Matador (film)

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For the 2005 film starring Pierce Brosnan, see The Matador.
Matador
Matador.jpg
Theatrical release poster by Carlos Berlanga
Directed by Pedro Almodóvar
Produced by Andrés Vicente Gómez
Written by Pedro Almodóvar
Jesús Ferrero
Starring Antonio Banderas
Assumpta Serna
Nacho Martínez
Music by Bernardo Bonezzi
Cinematography Ángel Luis Fernández
Edited by Pepe Salcedo
Distributed by Sony Pictures Classics
Release date(s)
  • 1986 (1986)
Running time 110 minutes
Country Spain
Language Spanish

Matador is a 1986 film by Spanish director Pedro Almodóvar about a student matador, Ángel Jiménez (Antonio Banderas), who confesses to murders he did not commit. Themes include sex, death, and religion.

Plot[edit]

Diego asks Ángel if he is homosexual, noting that he is not experienced with women. Ángel says he is not and vows to prove himself. Later that day, Ángel attempts to rape Eva (Eva Cobo), a model who is both his neighbour and Diego's girlfriend. As she is leaving him, she trips in the mud and gashes her cheek. At the sight of her blood, Ángel faints.

The next day, Ángel's mother insists that he go to church as a condition of living in her home. After mass, she insists that he go to confession, but instead of confessing to the priest, he goes to the police station to confess to the rape. When Eva is brought to the station, she says he ejaculated before penetrating her and declines to press charges. Alone with the police detective (Eusebio Poncela), Ángel notices photos of dead men with the same wound administered by the woman seen during his earlier spell of vertigo. He confesses to having killed them. The detective then asks about two missing women, who were also students of Diego, and Ángel confesses to killing them as well.

Although Ángel is able to lead the police to the bodies of the missing women, buried outside Diego's home, the police detective is not convinced. He questions how Ángel could have buried them there without Diego's knowledge, then discovers that Ángel has an alibi for the murder of one of the men. Finally, he discovers that Ángel faints at the sight of blood.

Meanwhile, Ángel's lawyer, María Cardenal (Assumpta Serna), who is the same woman who was shown killing one of the men during Ángel's bout of vertigo in the practice ring, begins to suspect that Diego killed the two women students. She takes Diego to a remote house where she has been collecting memorabilia related to Diego since she first saw him kill a bull. They return to Diego's home, where Eva, who wants to convince Diego not to break up with her, overhears enough to realize that they are the killers. When María leaves, Eva tells Diego he has to take her back, since she knows everything. He says he will, but Eva also goes to María to tell her she must stay away from Diego, since Eva knows her secrets. María's reaction does not reassure Eva, and she goes to the police.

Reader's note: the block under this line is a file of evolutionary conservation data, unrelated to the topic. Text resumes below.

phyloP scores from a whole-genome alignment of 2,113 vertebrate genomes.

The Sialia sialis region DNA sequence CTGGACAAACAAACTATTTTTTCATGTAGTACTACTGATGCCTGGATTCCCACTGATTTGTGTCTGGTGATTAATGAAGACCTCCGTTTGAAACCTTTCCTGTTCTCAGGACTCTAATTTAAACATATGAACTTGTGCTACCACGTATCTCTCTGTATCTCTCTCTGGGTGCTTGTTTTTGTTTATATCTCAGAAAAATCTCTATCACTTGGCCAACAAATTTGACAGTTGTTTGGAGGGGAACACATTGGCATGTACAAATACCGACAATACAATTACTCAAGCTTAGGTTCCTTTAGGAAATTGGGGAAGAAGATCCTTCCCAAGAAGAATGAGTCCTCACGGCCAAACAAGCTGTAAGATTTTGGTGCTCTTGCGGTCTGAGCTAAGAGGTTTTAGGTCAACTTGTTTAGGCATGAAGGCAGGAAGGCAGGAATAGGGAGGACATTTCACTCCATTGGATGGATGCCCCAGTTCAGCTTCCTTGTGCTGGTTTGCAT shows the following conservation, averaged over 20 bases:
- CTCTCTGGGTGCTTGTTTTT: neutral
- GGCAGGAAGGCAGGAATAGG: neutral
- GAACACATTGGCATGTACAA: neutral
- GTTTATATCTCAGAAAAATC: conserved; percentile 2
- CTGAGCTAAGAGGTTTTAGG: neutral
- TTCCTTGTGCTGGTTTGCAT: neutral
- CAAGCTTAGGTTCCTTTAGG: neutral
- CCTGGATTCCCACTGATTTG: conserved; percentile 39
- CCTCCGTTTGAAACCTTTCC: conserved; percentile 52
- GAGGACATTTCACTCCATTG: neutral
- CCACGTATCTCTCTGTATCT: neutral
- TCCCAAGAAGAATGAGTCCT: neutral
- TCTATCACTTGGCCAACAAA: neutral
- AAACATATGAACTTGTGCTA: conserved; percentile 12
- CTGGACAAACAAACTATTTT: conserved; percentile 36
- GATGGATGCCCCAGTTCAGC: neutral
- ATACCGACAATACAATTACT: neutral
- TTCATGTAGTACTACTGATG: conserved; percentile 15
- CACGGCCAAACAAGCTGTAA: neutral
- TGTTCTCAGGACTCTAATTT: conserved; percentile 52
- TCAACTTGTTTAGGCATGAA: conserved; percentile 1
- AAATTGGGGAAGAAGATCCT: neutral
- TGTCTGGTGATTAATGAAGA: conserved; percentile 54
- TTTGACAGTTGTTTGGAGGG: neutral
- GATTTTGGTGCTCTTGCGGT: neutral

While Eva is telling the detective what she has heard, Ángel's psychiatrist (Carmen Maura) calls the detective to tell him that Ángel has seen Diego and María in a vertigo trance, and that they are in danger. Ángel is able to guide them to María's remote house. Just as the police, Ángel, the psychiatrist, and Eva arrive, an eclipse begins, and they hear a gunshot. María has stabbed Diego between the shoulder blades and shot herself in the mouth as they were making love. Viewing the scene, the detective says that it is better this way and that he has never seen anyone happier.

Reviews[edit]

Vincent Canby of The New York Times wrote, "The movie looks terrific and is acted with absolute, straight-faced conviction by the excellent cast headed by Miss Serna, Mr. Martinez and Mr. Banderas. Matador is of most interest as another work in the career of a film maker who, possibly, is in the process of refining a singular talent."[1]

In his book Almodovar on Almodovar, the director admitted that he considered this film and Kika (1993) to be his two weakest.

Notes[edit]

  1. ^ Almodovar's 'Matador,' Surrealist Sex Comedy, Vincent Canby, The New York Times, September 16, 1988, p. 2. (The NYT review avoids Spanish language accents consistently throughout.) Retrieved 2012-03-21.

External links[edit]